E-Commerce Update: Businesses Attacked on Two Fronts: Government and Consumer Actions
Litigation by taxing authorities against e-commerce companies did not diminish in 2011 and is expected to propagate in 2012, as taxing authorities continue to search for additional sources of revenue. For example, taxing authorities nationwide continue to assert claims against online travel service companies for alleged failure to collect and remit hotel occupancy tax from customers for their online travel services. A number of such cases were resolved on the merits in 2011, including St. Louis County v. Prestige Travel, Inc., No. SC91228 (Miss. June 28, 2011), and City of Houston v. Hotels.com, L.P., No. 14-10-00349-CV (Tex. App. - Houston [14th Dist.], Oct. 25, 2011), in which each court ruled in favor of the online companies and determined the companies did not operate hotels and did not receive compensation for the occupancy of hotel rooms. However, due to variation in the applicable tax statutes, courts have not unanimously ruled in favor of the online travel companies (cf. Village of Rosemont v. Priceline.com Inc., Case No. 09-cv-0448, at 2 (N.D. Ill. Oct. 14, 2011) (holding online companies liable because they receive consideration for the rental of a room), and taxing authorities are expected to continue to pursue such claims. Several taxing authorities, including New York state and New York City, North Carolina, Minnesota and the District of Columbia, have amended their relevant tax statutes to aid in that pursuit.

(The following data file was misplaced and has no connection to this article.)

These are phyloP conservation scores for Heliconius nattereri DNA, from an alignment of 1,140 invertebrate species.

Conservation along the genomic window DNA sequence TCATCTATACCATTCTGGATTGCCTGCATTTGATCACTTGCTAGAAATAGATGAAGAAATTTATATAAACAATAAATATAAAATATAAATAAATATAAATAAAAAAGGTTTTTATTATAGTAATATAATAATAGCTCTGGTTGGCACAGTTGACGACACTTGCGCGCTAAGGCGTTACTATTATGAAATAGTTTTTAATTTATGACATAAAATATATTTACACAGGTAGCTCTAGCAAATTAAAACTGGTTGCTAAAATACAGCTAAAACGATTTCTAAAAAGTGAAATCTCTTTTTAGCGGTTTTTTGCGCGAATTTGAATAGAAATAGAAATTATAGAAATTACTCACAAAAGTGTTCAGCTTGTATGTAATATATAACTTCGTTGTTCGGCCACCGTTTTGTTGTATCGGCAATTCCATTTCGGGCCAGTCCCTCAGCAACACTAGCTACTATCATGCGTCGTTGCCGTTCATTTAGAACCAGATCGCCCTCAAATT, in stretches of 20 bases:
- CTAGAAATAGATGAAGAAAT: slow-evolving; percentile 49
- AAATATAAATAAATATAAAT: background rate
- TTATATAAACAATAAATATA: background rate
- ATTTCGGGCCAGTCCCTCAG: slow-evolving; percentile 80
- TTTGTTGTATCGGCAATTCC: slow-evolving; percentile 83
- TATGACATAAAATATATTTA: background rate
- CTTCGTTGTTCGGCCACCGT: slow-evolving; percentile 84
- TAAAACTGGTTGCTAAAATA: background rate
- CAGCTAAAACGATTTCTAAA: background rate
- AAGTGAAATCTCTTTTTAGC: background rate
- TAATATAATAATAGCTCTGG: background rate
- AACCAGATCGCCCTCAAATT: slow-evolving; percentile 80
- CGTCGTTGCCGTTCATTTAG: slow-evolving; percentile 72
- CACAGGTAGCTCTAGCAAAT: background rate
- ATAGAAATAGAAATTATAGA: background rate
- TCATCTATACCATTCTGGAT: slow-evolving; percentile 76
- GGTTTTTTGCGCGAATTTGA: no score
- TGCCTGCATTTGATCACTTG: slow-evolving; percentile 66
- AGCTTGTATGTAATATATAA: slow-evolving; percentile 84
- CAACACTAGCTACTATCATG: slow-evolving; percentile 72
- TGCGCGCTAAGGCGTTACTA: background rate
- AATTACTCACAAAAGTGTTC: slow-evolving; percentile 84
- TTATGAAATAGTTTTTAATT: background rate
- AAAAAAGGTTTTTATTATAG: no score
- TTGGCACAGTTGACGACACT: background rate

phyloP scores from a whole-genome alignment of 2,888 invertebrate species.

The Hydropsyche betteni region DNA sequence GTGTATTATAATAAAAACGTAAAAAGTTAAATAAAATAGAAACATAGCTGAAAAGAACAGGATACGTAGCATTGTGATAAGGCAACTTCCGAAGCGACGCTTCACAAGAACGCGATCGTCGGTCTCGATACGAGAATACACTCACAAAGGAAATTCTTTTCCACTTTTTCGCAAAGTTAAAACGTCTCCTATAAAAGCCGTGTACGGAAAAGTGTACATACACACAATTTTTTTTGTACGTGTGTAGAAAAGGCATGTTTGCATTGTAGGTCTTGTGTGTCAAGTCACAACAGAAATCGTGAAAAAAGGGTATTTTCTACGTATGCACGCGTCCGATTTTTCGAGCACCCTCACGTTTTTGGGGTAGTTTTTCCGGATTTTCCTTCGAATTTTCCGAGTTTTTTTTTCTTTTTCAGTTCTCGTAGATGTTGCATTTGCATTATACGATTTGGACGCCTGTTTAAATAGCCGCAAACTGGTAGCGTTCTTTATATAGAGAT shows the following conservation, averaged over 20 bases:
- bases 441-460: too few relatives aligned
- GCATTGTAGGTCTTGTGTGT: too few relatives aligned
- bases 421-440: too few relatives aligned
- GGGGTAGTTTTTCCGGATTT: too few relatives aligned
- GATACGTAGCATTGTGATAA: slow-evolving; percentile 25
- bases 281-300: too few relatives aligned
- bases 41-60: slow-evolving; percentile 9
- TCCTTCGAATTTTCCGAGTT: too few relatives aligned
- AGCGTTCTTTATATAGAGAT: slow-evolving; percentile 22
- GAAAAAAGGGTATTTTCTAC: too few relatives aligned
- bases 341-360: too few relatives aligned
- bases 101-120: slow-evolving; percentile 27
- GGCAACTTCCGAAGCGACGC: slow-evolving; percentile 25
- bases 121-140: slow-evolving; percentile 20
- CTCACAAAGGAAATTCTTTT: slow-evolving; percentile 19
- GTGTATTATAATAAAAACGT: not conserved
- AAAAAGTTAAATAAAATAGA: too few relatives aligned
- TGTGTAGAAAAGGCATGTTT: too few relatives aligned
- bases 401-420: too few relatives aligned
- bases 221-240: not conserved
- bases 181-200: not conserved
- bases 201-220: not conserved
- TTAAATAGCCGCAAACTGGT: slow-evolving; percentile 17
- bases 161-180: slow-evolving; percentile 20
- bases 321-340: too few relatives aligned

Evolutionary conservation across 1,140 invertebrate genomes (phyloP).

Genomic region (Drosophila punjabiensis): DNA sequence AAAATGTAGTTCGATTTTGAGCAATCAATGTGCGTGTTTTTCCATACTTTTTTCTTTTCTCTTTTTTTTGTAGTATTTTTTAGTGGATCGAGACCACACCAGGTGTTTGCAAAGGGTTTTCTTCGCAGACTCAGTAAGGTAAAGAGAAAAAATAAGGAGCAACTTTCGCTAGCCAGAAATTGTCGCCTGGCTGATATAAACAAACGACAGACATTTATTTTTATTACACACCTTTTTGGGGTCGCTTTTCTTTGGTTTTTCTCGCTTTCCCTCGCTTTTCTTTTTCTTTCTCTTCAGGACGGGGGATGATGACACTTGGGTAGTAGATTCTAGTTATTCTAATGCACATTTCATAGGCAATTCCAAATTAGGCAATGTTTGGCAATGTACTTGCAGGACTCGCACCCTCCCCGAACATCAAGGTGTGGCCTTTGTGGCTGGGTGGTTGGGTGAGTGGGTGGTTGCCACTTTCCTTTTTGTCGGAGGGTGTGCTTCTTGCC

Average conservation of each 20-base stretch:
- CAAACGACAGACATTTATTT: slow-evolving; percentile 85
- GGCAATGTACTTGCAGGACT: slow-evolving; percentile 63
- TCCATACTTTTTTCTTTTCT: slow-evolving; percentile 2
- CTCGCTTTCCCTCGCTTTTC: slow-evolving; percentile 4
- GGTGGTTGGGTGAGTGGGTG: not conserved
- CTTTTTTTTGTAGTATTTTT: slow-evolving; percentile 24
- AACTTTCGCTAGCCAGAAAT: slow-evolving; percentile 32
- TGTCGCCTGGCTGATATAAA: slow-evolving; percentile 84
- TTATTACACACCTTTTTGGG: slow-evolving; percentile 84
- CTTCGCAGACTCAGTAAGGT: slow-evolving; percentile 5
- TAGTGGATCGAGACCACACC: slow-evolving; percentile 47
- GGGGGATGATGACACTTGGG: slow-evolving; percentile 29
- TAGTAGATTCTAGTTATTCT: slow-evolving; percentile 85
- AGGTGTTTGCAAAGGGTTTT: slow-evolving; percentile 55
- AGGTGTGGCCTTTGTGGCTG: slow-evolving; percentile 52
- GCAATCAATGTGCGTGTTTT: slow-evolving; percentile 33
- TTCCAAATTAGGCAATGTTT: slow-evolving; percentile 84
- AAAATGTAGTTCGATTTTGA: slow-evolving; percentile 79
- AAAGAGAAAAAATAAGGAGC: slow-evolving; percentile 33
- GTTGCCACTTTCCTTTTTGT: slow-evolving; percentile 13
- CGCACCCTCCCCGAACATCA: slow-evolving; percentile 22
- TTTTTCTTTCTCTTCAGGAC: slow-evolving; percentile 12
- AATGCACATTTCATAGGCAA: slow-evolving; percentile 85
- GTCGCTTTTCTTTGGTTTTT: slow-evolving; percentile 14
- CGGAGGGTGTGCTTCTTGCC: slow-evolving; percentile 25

Taxing authorities also continued their efforts to impose sales tax on nonresident e-commerce companies. Six states passed laws intended to extend sales tax obligations liability to e-commerce companies in 2011: Arkansas, California, Connecticut, Illinois, Texas and Vermont. In response, e-commerce companies are changing their corporate practices to avoid triggering an obligation to collect and remit sales taxes under the newly enacted laws. Such changes include relocating employees from those states and ending relationships with suppliers in those states. Additionally, e-commerce companies are filing legal challenges to such laws. For example, in Amazon.com LLC v. New York Department of Taxation & Finance, Index No. 601247/2008 (N.Y. Sup. Ct. filed July 10, 2008), Amazon is challenging the application of New York’s sales tax but complying with the law pending a final resolution of the case. Finally, some large, national e-commerce companies are lobbying for a federal standard for the collection of state sales taxes on Internet purchases to avoid operational difficulties stemming from compliance with a patchwork of differing state laws.